To which 'bug' do I refer? Why the Dark Bush Cricket (Pholidoptera griseoaptera)
of course!
To be more accurate a dark bush cricket nymph. There are no adults around as yet. They will appear around July time and be with us until winter.

These are a native British species but do seem to be confined to the bottom half of the country, unless they fall in to the familiar 'under-recorded' section.

Bush Cricket nymph (4mm)

Another native plant that I forgot to include in my original list is Jack-By-The-Hedge (Alliaria petiolata) also known as Garlic Mustard because the leaves smell of garlic if rubbed or crushed,can be used as a sandwich-filler and the seed pods can be eaten as a snack.
It was to be seen in all stages of development today, from just emerging shoots, to fully flowering plants. This plant plays host to some small shield bugs that can correctly be referred to as any of the following:Rape Bug-Crucifer Shield Bug-Cabbage Bug, or as I prefer to call them, Brassica Bugs.

These are around 5-7mm long and of a metallic appearance. They over-winter in leaf litter and re-emerge in the spring.There is one generation in the north and two in the warmer south.
white to red depending on age/maturity.

As with all of the reflective or metallic looking bugs and insects, they represent something of a challenge to the macro photographer. Reflections being the main problem.
A flash diffuser helps, unless you do as I did today and drop your diffuser without noticing whilst loading the car! Then you're forced to use the rather harsh, on-board flash as a poor substitute.
That's how the photo below was taken and because of my stupidity over the 'proper' diffuser, the quality of the shot isn't as it should be, or at least, as I would wish it to be.

Brassica Bug

The 'red' version

And finally, as they say on all of the best T.V. News broadcasts...

There's a plant that we all know (by 'we' I mean, those of us here in the U.K. I'm unsure if this occurs outside of our country) this one, as with most others has it's fair share (or more) of pseudo names that include: Clivers, Goosegrass, Stickywilly,Stickyjack, Stickyweed, Stickyleaf, Catchweed, Robin-run-the-hedge and Coachweed.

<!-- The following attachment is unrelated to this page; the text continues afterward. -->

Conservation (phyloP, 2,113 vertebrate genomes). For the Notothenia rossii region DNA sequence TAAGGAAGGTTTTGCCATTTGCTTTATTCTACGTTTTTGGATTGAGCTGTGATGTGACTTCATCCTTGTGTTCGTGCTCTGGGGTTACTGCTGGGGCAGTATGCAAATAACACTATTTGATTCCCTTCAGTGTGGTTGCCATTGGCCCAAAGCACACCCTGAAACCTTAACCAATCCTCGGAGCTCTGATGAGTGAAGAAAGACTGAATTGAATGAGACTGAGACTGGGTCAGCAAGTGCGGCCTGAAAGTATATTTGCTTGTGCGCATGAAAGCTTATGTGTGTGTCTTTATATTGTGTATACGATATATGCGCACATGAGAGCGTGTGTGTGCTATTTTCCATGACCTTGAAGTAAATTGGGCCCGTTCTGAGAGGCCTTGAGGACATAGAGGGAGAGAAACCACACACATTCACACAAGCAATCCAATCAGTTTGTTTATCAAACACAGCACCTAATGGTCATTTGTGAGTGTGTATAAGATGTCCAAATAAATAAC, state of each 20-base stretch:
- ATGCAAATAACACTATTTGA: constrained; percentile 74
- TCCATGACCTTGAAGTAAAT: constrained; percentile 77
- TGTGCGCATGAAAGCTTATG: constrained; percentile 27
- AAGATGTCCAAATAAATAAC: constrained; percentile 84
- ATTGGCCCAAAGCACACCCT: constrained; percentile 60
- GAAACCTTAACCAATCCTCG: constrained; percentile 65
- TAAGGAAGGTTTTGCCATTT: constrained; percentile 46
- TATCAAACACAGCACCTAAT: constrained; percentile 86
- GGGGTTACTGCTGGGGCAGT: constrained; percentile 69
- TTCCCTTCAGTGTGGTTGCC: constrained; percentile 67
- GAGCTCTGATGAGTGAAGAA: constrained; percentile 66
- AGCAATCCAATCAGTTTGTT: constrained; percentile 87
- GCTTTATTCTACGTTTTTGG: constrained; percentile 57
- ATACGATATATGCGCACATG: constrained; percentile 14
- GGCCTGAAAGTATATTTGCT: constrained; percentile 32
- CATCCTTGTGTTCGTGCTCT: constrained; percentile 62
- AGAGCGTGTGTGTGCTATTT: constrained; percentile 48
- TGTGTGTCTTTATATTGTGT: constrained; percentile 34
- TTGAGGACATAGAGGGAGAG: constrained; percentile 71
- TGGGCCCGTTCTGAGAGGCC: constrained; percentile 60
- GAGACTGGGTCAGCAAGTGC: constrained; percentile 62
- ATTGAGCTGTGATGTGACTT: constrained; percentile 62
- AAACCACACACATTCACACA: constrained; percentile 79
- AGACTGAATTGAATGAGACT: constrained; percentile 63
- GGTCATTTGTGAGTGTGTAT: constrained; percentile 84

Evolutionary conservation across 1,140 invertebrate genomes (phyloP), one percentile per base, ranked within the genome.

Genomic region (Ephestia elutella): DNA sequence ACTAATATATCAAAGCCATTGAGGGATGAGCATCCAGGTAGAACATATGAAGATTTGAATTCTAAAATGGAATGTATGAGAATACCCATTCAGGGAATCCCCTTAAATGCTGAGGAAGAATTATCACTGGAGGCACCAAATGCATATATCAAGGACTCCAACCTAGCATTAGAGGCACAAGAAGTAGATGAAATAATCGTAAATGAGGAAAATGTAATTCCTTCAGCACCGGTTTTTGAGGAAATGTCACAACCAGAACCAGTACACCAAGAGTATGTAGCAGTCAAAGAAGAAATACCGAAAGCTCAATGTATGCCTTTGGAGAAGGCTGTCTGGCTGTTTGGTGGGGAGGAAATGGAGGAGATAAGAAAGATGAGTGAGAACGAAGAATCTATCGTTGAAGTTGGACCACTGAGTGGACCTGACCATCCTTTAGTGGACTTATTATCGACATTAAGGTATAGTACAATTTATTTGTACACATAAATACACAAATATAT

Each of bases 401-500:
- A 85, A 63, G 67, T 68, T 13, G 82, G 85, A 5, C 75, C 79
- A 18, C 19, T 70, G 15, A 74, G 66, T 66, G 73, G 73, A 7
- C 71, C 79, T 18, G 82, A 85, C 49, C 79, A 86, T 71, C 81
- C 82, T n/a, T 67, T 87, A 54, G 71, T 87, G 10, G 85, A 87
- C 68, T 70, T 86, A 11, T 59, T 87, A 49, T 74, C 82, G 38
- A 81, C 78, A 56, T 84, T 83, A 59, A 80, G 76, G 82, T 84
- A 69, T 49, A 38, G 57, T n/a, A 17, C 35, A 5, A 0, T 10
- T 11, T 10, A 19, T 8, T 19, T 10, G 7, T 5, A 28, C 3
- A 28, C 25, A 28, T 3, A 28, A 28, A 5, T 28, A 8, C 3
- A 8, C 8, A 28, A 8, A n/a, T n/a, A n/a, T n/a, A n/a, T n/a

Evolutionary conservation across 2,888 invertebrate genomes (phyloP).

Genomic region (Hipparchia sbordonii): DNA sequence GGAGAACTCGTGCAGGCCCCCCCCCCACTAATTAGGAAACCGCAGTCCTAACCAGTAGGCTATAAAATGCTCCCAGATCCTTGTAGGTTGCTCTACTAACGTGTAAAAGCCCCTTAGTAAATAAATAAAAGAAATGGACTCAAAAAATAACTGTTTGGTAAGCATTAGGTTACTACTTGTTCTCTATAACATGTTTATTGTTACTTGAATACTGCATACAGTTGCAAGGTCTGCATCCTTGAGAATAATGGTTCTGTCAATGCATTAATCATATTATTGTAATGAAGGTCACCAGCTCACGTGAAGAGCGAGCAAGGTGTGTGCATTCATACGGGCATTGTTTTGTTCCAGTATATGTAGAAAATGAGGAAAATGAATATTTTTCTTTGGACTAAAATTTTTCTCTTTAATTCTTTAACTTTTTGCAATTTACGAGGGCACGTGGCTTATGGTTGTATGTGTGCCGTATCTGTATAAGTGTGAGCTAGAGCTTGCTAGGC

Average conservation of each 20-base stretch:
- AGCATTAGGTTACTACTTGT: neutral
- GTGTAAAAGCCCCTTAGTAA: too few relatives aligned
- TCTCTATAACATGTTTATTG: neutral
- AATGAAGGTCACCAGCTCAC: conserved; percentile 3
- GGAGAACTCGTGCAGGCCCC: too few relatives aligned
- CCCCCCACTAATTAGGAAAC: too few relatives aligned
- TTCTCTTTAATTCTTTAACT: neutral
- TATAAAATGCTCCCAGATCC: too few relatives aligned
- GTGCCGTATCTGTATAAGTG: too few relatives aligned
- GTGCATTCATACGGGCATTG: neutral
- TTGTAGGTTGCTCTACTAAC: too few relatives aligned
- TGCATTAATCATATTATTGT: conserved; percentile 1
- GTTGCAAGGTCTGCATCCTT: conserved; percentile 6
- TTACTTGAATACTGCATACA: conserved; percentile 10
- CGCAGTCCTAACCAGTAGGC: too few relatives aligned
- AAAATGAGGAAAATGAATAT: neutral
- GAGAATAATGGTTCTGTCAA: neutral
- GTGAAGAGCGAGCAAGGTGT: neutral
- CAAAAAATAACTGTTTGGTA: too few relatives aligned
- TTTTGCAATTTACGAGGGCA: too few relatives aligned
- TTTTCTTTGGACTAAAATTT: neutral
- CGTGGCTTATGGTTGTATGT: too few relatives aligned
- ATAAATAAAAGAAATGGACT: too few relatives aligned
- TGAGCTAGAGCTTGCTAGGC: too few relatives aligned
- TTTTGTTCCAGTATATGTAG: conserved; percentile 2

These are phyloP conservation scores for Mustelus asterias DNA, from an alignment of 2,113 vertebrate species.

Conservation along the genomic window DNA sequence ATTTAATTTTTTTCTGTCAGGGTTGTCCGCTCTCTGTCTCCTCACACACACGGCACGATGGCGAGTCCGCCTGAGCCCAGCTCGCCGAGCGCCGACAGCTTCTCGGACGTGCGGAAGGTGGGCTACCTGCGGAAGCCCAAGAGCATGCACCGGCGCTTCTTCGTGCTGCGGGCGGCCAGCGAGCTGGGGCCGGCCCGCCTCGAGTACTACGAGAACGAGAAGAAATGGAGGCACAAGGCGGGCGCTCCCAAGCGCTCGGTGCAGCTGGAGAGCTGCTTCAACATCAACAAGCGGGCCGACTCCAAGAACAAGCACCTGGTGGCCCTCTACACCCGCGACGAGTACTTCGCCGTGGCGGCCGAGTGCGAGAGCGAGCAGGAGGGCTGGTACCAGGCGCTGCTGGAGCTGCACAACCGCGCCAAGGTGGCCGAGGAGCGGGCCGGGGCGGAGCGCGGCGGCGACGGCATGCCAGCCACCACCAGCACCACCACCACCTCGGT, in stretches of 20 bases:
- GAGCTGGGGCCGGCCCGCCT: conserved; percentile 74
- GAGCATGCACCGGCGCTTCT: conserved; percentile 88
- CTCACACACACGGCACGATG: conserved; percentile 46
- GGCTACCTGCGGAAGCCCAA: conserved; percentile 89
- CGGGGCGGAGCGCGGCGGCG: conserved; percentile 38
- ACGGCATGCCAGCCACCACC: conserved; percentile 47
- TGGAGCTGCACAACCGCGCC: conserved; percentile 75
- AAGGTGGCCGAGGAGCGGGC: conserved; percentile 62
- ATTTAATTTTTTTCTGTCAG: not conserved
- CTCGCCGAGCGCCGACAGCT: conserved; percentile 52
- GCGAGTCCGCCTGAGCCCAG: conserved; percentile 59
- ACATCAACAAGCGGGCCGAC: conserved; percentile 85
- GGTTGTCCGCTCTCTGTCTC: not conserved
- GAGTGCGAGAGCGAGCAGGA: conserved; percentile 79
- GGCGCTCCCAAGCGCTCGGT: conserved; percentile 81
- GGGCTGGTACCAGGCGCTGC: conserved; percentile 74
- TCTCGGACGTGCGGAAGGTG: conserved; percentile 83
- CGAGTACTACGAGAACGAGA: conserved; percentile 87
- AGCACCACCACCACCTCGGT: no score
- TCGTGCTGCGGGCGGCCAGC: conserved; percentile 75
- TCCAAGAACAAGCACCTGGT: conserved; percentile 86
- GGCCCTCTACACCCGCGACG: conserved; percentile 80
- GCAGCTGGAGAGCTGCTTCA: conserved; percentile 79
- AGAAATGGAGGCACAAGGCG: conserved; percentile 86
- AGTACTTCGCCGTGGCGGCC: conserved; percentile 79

I however,like to call it Cleavers. I don't go out of my way to be different. That's just the name I've always known it by.
Most folks will know it for the little, fine hairs tipped with hooks that make it cling so annoyingly to clothes and fur, like a kind of natural velcro.

As an ardent coffee nut (no pun intended) I was amused to read when researching the herbaceous annual that when dried & roasted, the fruits can be used to make a 'coffee-like' drink.
Not wishing to segregate tea drinkers in any way, it can also be made into tea.

To get back to the story (who shouted "about time"?) sunning itself on one of these plants was a smallish bee. I'm fairly sure that it was a miner bee of the 'Andrena species' but bees are not my strong point regards identity.

A pretty thing that seemed reluctant to become the next star of one of these blogs and insisted on hiding itself away from view, with just it's head protruding over the leaf it was on, no matter how I tried to encourage it otherwise.

And so, to paraphrase Walt Disney, "That's all folks" or as veteran radio broadcaster Brain Matthew would say..."That's your lot for this week, see you next week"
I'm hoping that it won't be as long as a week before my next posting, then again I recall saying that many times in the past but somehow time always beats me.

Until the next time then...


  1. I love the way your pictures told a story and taught us some of the history of your area. Thanks :)

  2. That Bush Cricket nymph is beautiful! So elegant.